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A Tale of Two Retirements: Canada vs. France
June 8, 2012
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So, as we're all now aware, Canada has upped the retirement age from 65 to 67, effective 2023. The logic is that Canadians are living longer, and saving less, putting more strain on the CPP - which is a fair point. There are far fewer Canadians coming up behind the now-retiring Baby Boomers, and it'll be about 20 years before the "neo-Baby Boom" joins the work force en masse.

(As it stands right now, CPP seems to be very well funded with mucho assets, but the age-related crunch hasn't hit yet.)

We could argue the merits of this decision until we're blue in the face, but the simple truth is that the aforementioned demographics are radically changing Canada's approach to the issue (the spectre of another recession, a potentially collapsing Eurozone, and economic woes south of the border aren't helping either).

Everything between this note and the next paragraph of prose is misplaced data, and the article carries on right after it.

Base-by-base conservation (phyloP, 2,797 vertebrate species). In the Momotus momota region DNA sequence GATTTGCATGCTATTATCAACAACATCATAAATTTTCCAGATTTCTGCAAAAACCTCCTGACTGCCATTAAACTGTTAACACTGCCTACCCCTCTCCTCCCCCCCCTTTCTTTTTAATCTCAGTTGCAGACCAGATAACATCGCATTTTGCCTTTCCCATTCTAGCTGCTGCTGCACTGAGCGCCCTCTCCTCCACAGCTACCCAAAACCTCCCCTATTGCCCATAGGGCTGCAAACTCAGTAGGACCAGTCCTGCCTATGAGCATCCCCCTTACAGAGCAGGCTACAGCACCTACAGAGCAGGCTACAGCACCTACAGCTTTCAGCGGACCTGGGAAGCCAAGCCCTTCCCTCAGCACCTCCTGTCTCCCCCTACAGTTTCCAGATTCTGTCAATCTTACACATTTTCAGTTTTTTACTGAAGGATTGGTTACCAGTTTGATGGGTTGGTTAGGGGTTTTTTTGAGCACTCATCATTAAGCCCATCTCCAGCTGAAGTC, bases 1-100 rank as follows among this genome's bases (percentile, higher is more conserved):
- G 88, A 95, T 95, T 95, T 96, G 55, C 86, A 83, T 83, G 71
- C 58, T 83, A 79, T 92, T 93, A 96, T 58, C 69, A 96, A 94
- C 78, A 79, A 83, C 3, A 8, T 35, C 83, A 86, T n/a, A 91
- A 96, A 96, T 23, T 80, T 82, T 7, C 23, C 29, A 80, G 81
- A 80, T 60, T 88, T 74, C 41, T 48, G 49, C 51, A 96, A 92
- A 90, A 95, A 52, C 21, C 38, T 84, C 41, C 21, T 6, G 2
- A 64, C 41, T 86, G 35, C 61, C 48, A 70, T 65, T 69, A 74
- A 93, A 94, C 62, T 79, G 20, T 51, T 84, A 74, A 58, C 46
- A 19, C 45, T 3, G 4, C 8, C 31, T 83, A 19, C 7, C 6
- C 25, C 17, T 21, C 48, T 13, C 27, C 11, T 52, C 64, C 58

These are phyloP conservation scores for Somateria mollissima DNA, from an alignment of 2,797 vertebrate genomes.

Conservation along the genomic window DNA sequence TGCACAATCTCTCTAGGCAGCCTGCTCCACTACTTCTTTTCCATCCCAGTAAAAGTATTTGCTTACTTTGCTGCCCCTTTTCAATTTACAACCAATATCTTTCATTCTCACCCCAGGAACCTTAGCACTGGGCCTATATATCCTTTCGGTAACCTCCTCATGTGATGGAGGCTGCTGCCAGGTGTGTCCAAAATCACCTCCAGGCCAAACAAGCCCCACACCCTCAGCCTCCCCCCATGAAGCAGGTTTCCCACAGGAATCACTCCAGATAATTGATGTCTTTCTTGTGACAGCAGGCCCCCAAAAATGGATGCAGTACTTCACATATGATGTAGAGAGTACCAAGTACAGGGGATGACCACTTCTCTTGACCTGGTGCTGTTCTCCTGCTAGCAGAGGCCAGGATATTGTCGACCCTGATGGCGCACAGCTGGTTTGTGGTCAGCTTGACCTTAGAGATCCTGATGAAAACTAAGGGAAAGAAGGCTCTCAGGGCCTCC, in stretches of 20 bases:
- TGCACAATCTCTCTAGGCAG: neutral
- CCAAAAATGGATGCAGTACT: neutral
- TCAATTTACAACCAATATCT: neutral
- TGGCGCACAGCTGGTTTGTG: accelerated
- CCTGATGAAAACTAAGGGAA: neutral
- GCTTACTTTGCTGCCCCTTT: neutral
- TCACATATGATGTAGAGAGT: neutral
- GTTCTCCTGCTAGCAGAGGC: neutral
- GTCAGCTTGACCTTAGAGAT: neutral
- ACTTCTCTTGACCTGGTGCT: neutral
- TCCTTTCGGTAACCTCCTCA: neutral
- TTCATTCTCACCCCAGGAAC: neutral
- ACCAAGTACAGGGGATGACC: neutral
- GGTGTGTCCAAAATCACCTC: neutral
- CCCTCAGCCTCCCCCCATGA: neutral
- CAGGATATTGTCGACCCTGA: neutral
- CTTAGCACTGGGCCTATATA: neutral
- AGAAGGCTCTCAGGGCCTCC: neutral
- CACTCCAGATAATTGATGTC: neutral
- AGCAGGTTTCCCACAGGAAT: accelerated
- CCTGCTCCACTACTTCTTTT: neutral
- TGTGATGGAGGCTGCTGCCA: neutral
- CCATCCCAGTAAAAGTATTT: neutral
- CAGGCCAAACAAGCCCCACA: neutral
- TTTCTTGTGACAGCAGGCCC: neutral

But speaking of the Eurozone, one of that increasingly shaky organization's most important members is now saying, "Debt crisis be damned, we're going in the OPPOSITE direction!" France's new Socialist government is bucking trends and actually LOWERING minimum retirement age from 62 to 60 (for those who enter the workforce at 18 or 19). It's also lowering the age of full-pension benefits from 67 to 65. Yes, the French will be able to start retiring at age 60. Ah, the French. If there's one thing you can count on them to do, it's to choose quality of life over crunching numbers.

But it got us thinking, what if these trends continue? What if we keep increasing our retirement age and the French keep lowering theirs, every few years? One thing's for sure, our retirees would certainly look different. To illustrate this, let's see how it would affect the retirements of two national treasures. For Canada, Alan Thicke. And for France, let's say ... oh, I dunno ... Gerard Depardieu. Because why not?

Retirement 2012


Retirement 2023


Retirement 2044


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